Wednesday, July 30, 2008

Blatant Blog Stealing

The following is copied-and-pasted from Hugh McLeod's Gaping Void blog, who apparently got it from James O'Neill, who was quoting Microsoft's Ray Ozzie. I don't have anything particularly to add, other than to say YesYesYes (particularly on #1)!

Microsoft's Ray Ozzie made a recent keynote: Here are his salient thoughts:

1. Constraints are empowering
2. Accept threats as resignations
3. Never follow; either leapfrog or stop
4. Diversity means survival
5. Don’t tolerate intolerance
6. Strategy and architecture are inseparable
7. Short and direct earns respect
8. Delaying the inevitable inevitably backfires
9. A re-org will never cure what ails you
10. You needn’t be an #%@hole to get things done

3 comments:

Gabe said...

1. ....unless they're artificial.

Being held to an artificial constraint and then thrown under the bus for failure to meet a goal within that constraint is a sure way to demovitvate a person from action.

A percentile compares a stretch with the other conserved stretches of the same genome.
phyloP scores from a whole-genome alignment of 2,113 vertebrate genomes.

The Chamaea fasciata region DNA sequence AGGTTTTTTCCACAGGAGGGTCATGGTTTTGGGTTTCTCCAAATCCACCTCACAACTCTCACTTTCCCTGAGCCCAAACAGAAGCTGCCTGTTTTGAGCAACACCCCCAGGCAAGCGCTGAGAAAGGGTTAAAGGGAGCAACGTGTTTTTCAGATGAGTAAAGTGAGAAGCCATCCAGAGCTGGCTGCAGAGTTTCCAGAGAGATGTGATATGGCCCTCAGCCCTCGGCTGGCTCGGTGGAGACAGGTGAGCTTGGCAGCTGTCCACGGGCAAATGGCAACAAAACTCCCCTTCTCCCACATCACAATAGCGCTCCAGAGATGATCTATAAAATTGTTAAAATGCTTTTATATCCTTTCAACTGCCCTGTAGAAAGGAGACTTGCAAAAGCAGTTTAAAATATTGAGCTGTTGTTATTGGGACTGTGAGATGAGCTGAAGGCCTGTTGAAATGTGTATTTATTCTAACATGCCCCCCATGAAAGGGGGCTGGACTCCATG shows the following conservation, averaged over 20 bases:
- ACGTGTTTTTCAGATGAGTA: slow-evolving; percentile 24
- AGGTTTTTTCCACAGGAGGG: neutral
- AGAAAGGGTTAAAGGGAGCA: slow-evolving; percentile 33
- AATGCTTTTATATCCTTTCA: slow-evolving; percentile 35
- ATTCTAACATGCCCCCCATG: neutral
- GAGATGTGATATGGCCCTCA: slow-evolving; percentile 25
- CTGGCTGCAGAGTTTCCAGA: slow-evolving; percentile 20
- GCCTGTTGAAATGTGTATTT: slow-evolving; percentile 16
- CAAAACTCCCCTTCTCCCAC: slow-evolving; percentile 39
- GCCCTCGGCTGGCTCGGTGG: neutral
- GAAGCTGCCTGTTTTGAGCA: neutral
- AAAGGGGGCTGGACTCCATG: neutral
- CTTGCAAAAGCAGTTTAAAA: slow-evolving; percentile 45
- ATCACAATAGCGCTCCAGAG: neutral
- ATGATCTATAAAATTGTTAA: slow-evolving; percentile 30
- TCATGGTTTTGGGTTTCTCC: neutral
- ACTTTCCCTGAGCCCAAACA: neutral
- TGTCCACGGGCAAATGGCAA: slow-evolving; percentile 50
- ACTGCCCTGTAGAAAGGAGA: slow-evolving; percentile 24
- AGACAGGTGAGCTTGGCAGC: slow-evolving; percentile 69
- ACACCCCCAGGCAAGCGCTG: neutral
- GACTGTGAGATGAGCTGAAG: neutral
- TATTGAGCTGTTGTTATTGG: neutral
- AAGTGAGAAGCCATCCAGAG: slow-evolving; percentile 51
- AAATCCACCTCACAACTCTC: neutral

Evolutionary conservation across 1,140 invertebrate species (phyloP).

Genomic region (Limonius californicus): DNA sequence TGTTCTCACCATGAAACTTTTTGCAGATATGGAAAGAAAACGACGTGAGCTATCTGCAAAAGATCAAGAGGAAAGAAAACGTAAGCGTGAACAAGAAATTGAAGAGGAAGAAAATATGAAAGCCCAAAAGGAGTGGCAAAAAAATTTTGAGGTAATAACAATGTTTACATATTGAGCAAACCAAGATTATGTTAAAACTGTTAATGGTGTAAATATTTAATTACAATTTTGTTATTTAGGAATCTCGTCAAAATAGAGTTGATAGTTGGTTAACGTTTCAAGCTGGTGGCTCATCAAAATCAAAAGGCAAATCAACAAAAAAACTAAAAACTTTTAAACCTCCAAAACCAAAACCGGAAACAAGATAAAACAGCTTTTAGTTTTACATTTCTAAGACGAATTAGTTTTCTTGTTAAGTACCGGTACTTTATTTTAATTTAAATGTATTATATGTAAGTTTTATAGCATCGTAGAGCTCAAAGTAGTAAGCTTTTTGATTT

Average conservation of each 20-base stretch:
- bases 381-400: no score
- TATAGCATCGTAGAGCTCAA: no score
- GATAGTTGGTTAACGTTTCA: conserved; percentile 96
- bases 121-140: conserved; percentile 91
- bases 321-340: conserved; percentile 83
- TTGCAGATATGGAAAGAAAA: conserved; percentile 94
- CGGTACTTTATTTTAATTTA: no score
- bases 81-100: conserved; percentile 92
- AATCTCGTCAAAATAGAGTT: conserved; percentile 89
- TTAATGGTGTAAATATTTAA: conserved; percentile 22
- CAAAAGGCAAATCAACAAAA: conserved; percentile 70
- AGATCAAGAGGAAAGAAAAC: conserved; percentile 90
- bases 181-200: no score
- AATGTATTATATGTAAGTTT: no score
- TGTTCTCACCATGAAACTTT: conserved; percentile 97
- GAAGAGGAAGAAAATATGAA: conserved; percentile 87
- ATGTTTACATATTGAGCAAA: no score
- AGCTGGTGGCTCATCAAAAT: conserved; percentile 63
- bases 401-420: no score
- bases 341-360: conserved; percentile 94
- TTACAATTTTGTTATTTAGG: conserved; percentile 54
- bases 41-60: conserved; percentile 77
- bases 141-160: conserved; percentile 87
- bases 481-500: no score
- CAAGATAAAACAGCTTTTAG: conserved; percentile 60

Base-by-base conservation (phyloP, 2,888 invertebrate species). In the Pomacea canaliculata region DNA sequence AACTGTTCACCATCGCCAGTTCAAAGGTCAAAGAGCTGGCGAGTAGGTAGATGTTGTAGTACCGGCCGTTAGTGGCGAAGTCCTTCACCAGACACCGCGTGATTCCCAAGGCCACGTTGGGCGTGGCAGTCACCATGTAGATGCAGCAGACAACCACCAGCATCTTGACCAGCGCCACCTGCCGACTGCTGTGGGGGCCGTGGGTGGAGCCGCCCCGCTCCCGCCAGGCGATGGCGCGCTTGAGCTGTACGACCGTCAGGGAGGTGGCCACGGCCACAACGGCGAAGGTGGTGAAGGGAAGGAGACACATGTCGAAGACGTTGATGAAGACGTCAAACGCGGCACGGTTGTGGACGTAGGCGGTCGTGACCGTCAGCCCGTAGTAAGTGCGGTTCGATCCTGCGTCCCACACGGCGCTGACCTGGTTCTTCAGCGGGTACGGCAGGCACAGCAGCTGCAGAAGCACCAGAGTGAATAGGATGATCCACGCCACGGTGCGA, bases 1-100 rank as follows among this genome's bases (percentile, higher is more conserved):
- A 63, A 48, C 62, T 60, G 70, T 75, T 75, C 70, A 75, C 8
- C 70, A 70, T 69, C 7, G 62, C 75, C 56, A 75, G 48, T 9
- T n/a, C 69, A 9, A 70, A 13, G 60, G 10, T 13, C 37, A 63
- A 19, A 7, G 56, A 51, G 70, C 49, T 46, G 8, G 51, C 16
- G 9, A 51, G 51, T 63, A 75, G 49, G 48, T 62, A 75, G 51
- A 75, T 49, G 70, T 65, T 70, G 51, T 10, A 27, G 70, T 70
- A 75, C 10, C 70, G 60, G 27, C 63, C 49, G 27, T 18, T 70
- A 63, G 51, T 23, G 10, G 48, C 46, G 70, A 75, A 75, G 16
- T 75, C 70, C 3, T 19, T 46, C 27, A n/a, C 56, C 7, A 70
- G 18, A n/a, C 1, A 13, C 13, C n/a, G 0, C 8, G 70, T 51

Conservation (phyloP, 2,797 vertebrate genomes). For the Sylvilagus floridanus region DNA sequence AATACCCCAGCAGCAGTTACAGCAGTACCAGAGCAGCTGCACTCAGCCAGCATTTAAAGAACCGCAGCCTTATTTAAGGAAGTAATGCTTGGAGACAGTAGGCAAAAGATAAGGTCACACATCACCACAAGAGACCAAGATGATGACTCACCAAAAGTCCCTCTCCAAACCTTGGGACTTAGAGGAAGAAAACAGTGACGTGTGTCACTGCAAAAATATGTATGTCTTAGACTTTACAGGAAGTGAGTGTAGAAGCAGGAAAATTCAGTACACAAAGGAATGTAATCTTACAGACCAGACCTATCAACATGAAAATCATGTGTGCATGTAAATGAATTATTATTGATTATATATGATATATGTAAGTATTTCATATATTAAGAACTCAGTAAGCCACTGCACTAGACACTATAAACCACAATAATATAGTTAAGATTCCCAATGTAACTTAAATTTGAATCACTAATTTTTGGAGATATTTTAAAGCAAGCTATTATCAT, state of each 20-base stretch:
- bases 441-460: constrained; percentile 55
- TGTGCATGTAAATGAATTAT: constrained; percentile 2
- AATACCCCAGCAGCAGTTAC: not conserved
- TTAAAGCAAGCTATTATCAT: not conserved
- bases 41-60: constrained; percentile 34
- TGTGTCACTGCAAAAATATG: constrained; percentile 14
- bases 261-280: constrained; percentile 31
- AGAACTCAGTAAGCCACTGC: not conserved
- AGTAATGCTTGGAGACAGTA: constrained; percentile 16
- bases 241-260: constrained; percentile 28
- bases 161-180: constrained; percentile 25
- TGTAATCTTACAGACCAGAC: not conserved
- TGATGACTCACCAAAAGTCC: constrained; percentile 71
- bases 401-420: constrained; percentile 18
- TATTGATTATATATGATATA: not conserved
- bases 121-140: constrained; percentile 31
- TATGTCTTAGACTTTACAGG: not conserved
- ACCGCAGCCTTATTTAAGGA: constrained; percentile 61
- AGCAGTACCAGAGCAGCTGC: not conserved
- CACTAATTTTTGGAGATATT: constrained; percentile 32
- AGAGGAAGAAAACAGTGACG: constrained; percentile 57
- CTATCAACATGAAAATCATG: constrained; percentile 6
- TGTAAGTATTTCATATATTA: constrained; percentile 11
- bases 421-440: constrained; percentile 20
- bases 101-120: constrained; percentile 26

Especially if the expectation is that "every waking hour should be spent trying to meet the goal within the artificial limit." Constraints are often misused by leaders to beat people into compliance. I don't agree with those type of constaints.

The Dan Ward said...

Ah, that gets to #10, I think. :)

I would contend that constraints are both empowering AND constraining... thus the name "constraint." But in the scenario you describe, I'd say the constraints aren't the problem - rather, the lack of genuine leadership and the presence of punishment is the problem.

As you know, FIST is all about constraints - not having as much time, money or as many people as you'd want to have... but needing to do the job anyway.

And of course, one of the keys to the FIST approach is willingness to accept failures, learn from them, etc (indeed, failure is the only way to determine maximum performance - I think I read that somewhere...).

Gabe said...

I see the point there. Many leaders believe punishment is the only effective way to hold someone accountable. In fact, I've never understood what accountability really means. I hear this a lot when new leaders come in trying to fix problems. They say, "I'm going to hold people accountable" when what they really mean is, "I'm going to punish you if you don't get this done," regardless of how far-fetched the expectations are.